Sexy Durga can't be screened, may hurt sentiments: I&B Ministry
After having won accolades at international festivals across the world, it looks like Malayalam film Sexy Durga wouldn't be screened in its home country, India. Why, you ask? Because the Ministry of Information and Broadcasting has denied it special exemption to be screened at the upcoming Mumbai Film Festival, saying that it may hurt "religious sentiments" and cause a "law and order problem."
Movies that aim to be screened at a film festival in India do not need an approval of the Central Board of Film Certification (CBFC). They can be shown as long as they have an exemption from the Information and Broadcasting Ministry.
According to Sanal Kumar Sasidharan, the director of the movie, the film is based on a girl named Durga and has nothing to do with the Hindu goddess or religion. Calling the Ministry's decision an attack on freedom of expression, Sasidharan claims the government body hasn't even seen the film and has rejected it just on the basis of its name.
Sasidharan has sent the film to the Central Board of Film Certification for approval. If CBFC clears the film, the I&B Ministry's stance will become void and the film will have the permission to be screened in theaters and film festivals across India. The director has condemned the Ministry's decision on social media, igniting once more the debate on freedom of expression.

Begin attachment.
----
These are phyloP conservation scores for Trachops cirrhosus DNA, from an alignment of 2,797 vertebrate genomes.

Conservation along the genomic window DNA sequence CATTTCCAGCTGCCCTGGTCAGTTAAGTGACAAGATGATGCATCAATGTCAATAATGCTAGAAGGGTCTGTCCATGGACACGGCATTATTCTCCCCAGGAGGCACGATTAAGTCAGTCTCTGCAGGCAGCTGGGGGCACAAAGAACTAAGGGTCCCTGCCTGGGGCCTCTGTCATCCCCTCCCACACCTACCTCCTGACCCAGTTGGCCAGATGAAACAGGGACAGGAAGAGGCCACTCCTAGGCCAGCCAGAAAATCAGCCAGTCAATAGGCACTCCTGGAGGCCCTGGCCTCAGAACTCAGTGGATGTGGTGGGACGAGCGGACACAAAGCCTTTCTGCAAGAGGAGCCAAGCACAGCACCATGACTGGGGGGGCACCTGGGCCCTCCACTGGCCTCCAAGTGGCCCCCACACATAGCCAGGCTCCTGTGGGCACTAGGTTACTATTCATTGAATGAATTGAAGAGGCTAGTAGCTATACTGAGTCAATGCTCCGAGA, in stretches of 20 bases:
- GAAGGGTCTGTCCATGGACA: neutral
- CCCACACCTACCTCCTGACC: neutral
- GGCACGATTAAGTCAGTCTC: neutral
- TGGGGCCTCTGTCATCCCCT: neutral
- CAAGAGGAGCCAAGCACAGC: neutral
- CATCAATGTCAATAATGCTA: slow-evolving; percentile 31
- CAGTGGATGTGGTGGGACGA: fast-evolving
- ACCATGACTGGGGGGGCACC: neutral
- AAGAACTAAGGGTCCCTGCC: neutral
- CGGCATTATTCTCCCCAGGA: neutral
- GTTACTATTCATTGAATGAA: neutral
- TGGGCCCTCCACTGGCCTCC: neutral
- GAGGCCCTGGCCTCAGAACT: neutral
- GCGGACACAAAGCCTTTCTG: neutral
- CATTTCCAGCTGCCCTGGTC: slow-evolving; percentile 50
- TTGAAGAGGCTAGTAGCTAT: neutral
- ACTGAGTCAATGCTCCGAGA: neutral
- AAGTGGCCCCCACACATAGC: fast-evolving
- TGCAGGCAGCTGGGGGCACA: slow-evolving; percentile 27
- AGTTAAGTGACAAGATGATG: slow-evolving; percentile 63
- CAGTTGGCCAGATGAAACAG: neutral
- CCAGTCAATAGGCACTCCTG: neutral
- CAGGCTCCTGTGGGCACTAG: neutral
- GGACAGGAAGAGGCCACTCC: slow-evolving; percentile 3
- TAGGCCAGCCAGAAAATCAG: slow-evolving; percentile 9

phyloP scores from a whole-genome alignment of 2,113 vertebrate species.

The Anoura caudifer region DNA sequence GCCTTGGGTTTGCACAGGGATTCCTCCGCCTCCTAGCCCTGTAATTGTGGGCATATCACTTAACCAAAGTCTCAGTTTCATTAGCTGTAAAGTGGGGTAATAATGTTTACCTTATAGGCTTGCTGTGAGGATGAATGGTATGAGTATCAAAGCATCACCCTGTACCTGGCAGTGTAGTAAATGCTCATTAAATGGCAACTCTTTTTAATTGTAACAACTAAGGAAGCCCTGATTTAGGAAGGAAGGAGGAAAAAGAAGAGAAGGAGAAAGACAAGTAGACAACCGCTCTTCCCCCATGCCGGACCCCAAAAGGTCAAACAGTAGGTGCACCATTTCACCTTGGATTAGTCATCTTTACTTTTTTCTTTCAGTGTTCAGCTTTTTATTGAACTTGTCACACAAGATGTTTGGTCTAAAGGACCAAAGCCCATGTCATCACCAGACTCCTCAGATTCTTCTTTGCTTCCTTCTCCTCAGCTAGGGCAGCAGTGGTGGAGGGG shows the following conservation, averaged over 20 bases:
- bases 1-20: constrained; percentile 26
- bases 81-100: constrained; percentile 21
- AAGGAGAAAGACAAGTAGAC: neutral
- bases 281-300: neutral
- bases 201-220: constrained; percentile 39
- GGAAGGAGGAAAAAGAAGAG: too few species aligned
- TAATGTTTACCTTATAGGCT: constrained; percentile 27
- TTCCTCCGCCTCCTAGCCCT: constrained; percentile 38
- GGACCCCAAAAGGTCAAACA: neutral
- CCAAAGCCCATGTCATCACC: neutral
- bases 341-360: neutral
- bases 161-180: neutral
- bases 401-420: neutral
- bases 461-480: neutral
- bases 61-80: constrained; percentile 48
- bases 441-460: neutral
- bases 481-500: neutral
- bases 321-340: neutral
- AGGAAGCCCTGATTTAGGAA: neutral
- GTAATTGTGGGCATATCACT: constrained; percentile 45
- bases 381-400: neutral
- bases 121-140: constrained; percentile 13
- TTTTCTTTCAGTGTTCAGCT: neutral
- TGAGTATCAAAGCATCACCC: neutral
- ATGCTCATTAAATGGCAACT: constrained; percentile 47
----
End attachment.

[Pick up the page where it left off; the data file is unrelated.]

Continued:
Such an over whelming support from film lovers! 949 people already signed the petition. Really really hopeful. We... https://t.co/rNJk7G5ppB— Sanal Kumar Sasidhar (@sanalsasidharan) September 26, 2017
Sexy Durga isn't the first film to have been denied exemption this year. In January, the I&B Ministry had rejected the application of three films that were to be screened at the International Documentary and Short Film Festival of Kerala (IDSFFK). Interestingly, all the three films dealt with controversial subjects - Rohith Vemula's suicide, JNU protests and the unrest in Kashmir.